There is a co-ordinated and comprehensive effort, in both the media, and politics, to lay the blame for Ireland’s apparently renewed Covid woes at the feet of the unvaccinated. That was always predictable, and, of course, it will be popular. From the beginning of the pandemic, Ireland has not been short of scapegoats: At various times, media attention has focused on the “irresponsible” young, the “reckless” rugby fans, the “selfish” people going overseas on holiday, and even, at times, the foreigners entering the country and bringing Covid with them. So, it was always inevitable that the unvaccinated would get their turn in the national stocks, so that respectable commentators can fling rotten vegetables at them:
Leo Varadkar tells the Dáil if everyone was vaccinated there would probably be 25 people in ICU and 200 in hospital. Says it's a personal decision but one that impacts other people
— Seán Defoe (@SeanDefoe) October 14, 2021
It is, obviously, very important to try and divine whether Mr. Varadkar’s claim is correct. Persistently, across the western world, unvaccinated people have been reported to be taking up a vastly disproportionate number of hospital and ICU beds, compared to their share of the population. There is no evidence that any of these reports are flawed – though vaccine sceptics tend to dispute them by wondering whether people with one dose of the vaccine are counted as “vaccinated” or not. That seems to be a tendentious and relatively unimportant argument at best, since the number of one-dose people is tiny, and they would not, under any normal medical definition, be counted as “vaccinated”. The evidence is fairly clear, and indisputable, that far fewer vaccinated people end up in hospital with Covid than those without a vaccine. Any argument about those numbers is around the edges, at the very best.
But there are other factors, which Mr. Varadkar does not mention. One of those is that an unknown, but almost certainly substantial, portion of those without a vaccine have already had Covid 19. Look, for example, at Irish striker Callum Robinson, who bases, he says, his decision to go jabless on the fact that he has had covid twice. According to the science, his immunity is superior to that of a vaccinated person.
Another factor is that those without a vaccine are in disproportionately low-risk groups: The biggest single chunk of unvaccinated Irish people are children. Another big chunk are under 30. These people face very low risks of hospitalisation, and death, from Covid – comparable risks, in fact, to those of a vaccinated older person. The vaccine lowers, but does not eliminate, risk in at-risk populations. People who already have low risks may well have made an informed decision that it simply did not make sense for them.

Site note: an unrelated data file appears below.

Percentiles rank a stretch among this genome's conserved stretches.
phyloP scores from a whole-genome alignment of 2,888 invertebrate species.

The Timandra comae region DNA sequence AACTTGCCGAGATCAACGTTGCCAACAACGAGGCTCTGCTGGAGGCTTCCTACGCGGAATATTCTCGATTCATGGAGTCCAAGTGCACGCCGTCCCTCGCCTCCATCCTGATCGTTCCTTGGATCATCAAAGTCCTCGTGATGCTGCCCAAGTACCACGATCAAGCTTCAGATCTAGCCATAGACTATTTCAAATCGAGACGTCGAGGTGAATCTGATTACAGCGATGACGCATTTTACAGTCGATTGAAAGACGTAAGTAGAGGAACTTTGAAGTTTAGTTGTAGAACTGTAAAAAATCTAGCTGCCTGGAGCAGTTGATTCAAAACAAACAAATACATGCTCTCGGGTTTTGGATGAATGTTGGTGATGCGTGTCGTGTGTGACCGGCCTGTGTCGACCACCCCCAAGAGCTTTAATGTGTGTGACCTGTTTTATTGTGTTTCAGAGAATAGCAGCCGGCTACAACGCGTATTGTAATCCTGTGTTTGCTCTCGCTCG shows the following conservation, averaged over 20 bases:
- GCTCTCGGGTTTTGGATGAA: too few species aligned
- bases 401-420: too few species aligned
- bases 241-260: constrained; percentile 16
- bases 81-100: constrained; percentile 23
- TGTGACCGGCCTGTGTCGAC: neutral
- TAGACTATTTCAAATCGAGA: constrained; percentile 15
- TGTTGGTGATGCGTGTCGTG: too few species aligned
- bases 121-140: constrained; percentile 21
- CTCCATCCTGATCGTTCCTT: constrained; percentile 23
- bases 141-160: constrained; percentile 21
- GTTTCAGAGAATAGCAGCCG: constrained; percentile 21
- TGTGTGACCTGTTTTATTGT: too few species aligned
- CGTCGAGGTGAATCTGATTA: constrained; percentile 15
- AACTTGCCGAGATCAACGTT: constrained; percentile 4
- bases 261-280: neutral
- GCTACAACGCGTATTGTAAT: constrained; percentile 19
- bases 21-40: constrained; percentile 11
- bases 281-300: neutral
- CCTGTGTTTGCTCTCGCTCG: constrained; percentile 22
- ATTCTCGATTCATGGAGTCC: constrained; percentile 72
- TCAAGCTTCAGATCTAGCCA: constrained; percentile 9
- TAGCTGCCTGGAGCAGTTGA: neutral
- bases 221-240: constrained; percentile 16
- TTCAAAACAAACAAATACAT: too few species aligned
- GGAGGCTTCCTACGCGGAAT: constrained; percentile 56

Some of those people, of course, may have been wrong. Another group, of unknown, but likely small, size, refuses to take the vaccine because they have safety concerns which seem, at least to me, to be unfounded. And they may end up in hospital.
But that brings us to the most important point of all: Given that those who have not taken a vaccine have, in almost all cases, made a personal choice not to do so, what basis, if any, exists to implement restrictions on the rest of the population?
The bottom line is this: Covid 19 has been in Ireland for well over a year and a half. The Government has been granted, by the people, huge concessions, and time and space to fix the problem. Businesses closed. People cancelled weddings. They buried their dead alone. They put their lives on hold. And all of it – all of it – was to buy time for the Government to get a handle on the problem. 90% of us, according to the Government, took a vaccine when we were encouraged to do so. And in that time, given by the public, at huge cost, to the Government, what has been done?
Has ICU capacity increased? Have we more hospital beds? Have we made major investments in Covid wards?
The Government has been given every tool that it needed. Time. Space. Almost limitless money. And yet still, for the second consecutive winter, the only tool it has at its disposal, apparently, is more restrictions.
And the blame for this, they say, goes on a tiny sliver of the population which, for good reasons and bad, none of which are any of our business, has declined to get a vaccine.
It is a scapegoating exercise. Nothing more. And it is the latest in a long line of scapegoating exercises by the Government, and their all-too-regular allies in the Irish media.